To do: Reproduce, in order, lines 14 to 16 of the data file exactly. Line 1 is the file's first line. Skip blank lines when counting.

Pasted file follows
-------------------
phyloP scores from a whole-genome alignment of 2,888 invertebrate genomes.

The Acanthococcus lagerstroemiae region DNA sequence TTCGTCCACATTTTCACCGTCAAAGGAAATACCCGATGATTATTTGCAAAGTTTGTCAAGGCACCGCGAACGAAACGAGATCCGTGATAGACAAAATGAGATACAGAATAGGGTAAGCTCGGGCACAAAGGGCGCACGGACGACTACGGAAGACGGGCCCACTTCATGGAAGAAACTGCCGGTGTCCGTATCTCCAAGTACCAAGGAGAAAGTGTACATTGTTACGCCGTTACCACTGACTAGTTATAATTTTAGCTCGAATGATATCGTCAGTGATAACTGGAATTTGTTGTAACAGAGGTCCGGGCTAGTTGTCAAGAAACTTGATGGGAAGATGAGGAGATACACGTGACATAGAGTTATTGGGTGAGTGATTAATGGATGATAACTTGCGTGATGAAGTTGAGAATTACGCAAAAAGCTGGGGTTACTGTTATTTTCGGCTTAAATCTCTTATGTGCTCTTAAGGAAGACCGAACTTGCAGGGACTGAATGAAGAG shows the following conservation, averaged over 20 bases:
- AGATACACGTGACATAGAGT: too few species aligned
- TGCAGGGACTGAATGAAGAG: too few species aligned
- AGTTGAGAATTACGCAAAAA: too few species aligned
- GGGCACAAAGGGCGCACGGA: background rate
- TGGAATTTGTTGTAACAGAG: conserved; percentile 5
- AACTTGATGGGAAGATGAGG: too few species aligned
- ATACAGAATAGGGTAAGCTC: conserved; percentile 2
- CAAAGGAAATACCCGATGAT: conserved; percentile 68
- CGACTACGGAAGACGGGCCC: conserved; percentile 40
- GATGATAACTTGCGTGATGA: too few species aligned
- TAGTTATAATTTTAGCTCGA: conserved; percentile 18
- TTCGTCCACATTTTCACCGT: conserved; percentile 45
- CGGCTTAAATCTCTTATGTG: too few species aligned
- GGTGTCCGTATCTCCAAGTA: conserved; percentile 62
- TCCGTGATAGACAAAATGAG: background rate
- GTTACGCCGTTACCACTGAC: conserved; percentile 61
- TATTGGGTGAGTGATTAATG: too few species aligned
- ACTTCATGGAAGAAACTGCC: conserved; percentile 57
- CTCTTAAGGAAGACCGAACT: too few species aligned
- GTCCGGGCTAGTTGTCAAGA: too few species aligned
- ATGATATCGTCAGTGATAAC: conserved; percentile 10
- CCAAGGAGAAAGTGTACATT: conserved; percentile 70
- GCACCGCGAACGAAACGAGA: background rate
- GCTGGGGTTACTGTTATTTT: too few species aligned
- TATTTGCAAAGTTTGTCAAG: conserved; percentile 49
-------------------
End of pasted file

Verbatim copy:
- TTCGTCCACATTTTCACCGT: conserved; percentile 45
- CGGCTTAAATCTCTTATGTG: too few species aligned
- GGTGTCCGTATCTCCAAGTA: conserved; percentile 62